In what was clearly a big deal for our predecessors, the press were invited, for the first time since the Second World War, to tour a Royal Ordnance Factory and see the assembly of what was to become an icon of the Cold War: the Centurion Tank, which saw service in the Korean War, the 1970s Arab-Israeli conflicts, the Vietnam War and even as late as the 1991 Gulf War.
The Centurion was a remarkable vehicle. The heaviest armoured vehicle that had ever been produced in Britain, it weighed 50 tons, was built from 3.5in (88mm) thick steel armour-plate, carried a 3.7in (94mm) calibre gun firing a 20lb (9kg) shell and housed a modified Rolls-Royce Merlin engine — the same one that powered the Spitfire and Lancaster — which gave it a top speed of 25mph (speedy for a tank).
The Engineer reported on the whole production process, including the ingenious welding jigs that rotated the steel-plate hull so that the joints were always presented so that the welders — all working by hand — could wield their welding electrodes downwards and vertically, which maximised the welding current that could be used and minimised the number of welding runs needed. The report also describes how the tank turret was machined out of a single 8.25ton casting. You can read the full report here.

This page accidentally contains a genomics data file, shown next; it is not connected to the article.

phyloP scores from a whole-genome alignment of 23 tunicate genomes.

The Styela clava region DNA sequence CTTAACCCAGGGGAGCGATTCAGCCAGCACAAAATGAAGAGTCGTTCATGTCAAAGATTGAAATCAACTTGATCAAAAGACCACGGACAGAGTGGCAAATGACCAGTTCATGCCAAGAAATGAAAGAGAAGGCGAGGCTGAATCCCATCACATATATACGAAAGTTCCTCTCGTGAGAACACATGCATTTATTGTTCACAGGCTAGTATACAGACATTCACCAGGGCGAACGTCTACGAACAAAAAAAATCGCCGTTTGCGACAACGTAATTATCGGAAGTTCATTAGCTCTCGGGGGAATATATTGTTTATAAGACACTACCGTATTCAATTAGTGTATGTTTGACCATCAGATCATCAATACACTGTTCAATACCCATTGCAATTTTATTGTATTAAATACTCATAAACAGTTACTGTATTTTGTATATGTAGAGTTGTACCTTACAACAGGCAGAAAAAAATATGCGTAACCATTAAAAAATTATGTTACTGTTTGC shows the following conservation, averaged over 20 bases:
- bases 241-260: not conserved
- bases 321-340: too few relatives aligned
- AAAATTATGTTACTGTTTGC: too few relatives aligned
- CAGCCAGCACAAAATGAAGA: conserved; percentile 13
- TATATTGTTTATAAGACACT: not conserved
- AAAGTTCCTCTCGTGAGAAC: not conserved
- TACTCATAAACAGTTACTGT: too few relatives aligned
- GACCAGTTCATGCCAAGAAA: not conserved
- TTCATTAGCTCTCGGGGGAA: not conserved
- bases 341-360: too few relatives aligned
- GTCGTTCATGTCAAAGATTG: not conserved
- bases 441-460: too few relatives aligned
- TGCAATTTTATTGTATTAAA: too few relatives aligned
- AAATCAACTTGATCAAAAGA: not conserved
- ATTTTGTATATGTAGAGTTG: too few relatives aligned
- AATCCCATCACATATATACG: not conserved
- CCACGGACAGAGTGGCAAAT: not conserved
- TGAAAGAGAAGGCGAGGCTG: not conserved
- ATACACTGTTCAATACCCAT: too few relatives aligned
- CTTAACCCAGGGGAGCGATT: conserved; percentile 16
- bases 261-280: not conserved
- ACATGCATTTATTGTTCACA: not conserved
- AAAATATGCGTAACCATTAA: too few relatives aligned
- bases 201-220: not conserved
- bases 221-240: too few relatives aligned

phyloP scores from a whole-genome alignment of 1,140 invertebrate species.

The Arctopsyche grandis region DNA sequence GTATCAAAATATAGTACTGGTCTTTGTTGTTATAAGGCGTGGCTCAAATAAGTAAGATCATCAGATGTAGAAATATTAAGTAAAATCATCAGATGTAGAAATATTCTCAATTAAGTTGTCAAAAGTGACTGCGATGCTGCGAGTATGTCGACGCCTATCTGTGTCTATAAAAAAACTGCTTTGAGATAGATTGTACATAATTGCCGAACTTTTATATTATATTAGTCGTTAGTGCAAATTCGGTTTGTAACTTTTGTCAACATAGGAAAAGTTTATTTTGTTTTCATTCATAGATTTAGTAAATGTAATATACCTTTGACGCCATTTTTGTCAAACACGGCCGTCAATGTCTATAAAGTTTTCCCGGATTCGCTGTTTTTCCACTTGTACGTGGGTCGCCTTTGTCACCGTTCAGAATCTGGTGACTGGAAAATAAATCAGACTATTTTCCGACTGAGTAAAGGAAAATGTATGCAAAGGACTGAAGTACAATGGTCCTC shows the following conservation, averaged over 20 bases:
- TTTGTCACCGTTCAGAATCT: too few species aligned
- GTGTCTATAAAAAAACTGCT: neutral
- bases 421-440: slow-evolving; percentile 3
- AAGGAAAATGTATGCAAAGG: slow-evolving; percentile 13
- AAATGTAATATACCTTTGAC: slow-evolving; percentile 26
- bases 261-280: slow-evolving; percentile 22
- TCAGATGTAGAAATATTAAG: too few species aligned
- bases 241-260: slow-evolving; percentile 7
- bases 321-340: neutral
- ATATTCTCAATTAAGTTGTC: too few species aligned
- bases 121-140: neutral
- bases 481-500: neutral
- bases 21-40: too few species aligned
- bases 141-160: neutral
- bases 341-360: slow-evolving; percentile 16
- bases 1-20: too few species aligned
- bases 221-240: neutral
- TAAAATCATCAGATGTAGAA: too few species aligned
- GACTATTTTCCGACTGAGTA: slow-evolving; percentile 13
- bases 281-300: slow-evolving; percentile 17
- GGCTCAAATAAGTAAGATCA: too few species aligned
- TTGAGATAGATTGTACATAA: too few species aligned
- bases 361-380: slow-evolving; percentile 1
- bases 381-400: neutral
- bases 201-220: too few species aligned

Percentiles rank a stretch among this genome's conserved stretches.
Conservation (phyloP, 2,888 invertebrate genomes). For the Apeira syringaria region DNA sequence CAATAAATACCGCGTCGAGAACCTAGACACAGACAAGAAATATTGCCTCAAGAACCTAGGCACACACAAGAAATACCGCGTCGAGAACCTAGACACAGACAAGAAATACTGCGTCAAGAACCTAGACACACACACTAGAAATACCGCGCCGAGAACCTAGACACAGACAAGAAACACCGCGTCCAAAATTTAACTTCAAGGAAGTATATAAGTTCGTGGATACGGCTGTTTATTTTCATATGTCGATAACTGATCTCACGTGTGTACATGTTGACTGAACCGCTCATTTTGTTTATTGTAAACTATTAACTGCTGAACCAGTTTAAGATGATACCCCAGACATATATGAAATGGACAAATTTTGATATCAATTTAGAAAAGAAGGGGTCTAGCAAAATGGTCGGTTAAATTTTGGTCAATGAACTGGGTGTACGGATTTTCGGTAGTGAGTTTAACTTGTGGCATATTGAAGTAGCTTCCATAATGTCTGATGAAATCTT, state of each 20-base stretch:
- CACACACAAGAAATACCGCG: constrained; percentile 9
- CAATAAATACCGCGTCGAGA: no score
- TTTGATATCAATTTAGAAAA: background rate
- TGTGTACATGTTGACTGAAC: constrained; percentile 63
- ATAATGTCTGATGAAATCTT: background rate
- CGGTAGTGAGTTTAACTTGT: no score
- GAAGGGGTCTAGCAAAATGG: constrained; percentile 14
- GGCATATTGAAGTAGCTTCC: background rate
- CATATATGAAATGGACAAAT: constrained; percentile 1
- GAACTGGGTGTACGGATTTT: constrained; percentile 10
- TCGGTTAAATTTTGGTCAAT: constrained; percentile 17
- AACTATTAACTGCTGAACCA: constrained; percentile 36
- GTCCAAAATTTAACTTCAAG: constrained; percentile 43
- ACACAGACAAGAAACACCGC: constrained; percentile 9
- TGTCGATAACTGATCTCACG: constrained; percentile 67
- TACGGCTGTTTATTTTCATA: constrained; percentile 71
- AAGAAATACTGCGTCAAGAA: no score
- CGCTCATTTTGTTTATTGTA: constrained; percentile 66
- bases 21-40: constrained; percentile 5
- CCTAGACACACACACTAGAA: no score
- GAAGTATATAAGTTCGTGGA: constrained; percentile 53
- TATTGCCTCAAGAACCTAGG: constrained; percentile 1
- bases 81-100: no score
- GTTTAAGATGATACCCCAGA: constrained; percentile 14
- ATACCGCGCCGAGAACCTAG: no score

These efforts paid off, as the Centurion was one tough machine — the only tank known to survive a nuclear explosion. In a nuclear test in 1953, a Centurion built the year after The Engineer’s visit was placed 500 yards from the detonation point of a 9.1kt bomb, cleared of crew but fulled loaded with ammunition and with the engine running. After the test, it was found to have been pushed back about 5ft and its engine had stopped — but only because it had run out of fuel; the tank was refuelled and driven away. After repairs, it re-entered military service and stayed in action for 23 years, including 15 months in operational service with the Australian army in the Vietnam War.